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MST Configuration
Configuration on Primary N-PE (root of Inter-DC VLANs):
spanning-tree mode mst spanning-tree extend system-id ! spanning-tree mst configuration name WESTDC revision 50 ! spanning-tree mst 0 priority 0 ! interface Port-channel5 description port-channel to westagg1 switchport switchport trunk encapsulation dot1q switchport trunk allowed vlan 3700 switchport mode trunk storm-control broadcast level 1.00 storm-control multicast level 1.00 spanning-tree guard root ! interface Port-channel6 description port-channel to peer N-PE switchport switchport mode access BRKDCT-2840 ! 14688_05_2008_c1 © 2008 Cisco Systems, Inc. All rights reserved. Cisco Public

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Alternative VPLS Solution
If you have different requirements such as:
QinQ Not Moving STP Root for Inter DC vLANs

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Storm Control
Traffic storms when packets flood the LAN Traffic storm control feature prevents LAN ports from being disrupted by broadcast or multicast flooding Rate limiting for unknown unicast (UU) must be handled at Data Center aggregation; unknown unicast flood rate-limiting (UUFRL):
mls rate-limit layer2 unknown rate-in-pps [burst-size]

Storm Control is configured as a percentage of the link that storm traffic is allowed to use.
storm-control broadcast level 1.00 (% of b/w may vary – need to baseline) storm-control multicast level 1.00 (% of b/w may vary – need to baseline)

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3 or More Data Center Locations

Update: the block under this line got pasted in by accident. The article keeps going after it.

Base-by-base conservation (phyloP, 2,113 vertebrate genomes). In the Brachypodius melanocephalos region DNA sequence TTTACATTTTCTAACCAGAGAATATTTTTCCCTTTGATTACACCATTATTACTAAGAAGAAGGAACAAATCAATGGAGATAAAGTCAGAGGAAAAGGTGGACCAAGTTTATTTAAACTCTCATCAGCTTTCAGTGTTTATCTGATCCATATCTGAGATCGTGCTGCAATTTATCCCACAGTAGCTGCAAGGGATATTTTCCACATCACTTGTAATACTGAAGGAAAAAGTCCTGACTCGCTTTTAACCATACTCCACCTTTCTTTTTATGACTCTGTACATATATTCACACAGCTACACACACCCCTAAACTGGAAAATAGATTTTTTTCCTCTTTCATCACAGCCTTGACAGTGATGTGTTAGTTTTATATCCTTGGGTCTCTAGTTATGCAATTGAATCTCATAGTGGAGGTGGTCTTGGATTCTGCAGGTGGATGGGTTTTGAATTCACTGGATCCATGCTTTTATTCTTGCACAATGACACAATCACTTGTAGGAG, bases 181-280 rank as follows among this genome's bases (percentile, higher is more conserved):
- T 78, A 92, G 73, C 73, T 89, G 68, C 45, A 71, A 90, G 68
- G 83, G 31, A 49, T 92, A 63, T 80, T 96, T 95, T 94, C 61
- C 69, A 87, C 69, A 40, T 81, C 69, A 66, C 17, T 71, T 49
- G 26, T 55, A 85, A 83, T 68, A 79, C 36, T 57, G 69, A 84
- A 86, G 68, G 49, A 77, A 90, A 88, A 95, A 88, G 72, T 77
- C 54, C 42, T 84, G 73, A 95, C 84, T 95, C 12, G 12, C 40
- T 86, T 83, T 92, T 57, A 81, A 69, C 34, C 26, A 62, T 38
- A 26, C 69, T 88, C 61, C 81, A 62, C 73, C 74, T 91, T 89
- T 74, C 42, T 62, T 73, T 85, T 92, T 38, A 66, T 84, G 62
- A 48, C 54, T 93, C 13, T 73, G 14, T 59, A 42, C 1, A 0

EoMPLS will allow multiple point to point links between any 2 sites Can build a full mesh of links to interconnect layer 3 devices VPLS scales by adding peer xconnects under the VFI in the IOS configuration Split horizon with MST local to data center will make for simple growth Limits dependant on amounts of L2 traffic especially multicast, as these are replicated on each PW

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3 Site Drawing with EoMPLS PW’s for L3
Server Farm

Server Farm
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3 Site Drawing with VPLS PW’s for L2
Server Farm

Server Farm
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Summary of Tagging Section
EoMPLS well suited for Router-Router links VPLS well suited for Switch-Switch links Straightforward to scale to multiple Data Center locations MST and EEM semiphores both work well
One tradeoff is QinQ support against number of VLANs to pass Another is the root of the spanning tree for inter-DC VLANs

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Session Agenda
Data Center Interconnection – Common Scenarios and Terms Options for Layer 2 Interconnectivity Recommended Designs for Optimizing Traffic Flows EoMPLS and VPLS Stability Testing Q&A

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Flow Optimization and Symmetry Site Selection and Inbound Flows First Hop Outbound Intra/Inter Site Failover VMware DRS Case

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Optimizing Traffic Patterns and HA Design
Many tradeoffs in understanding flows in multi-DC design Slides that follow are a specific recommendation that meets the following requirements: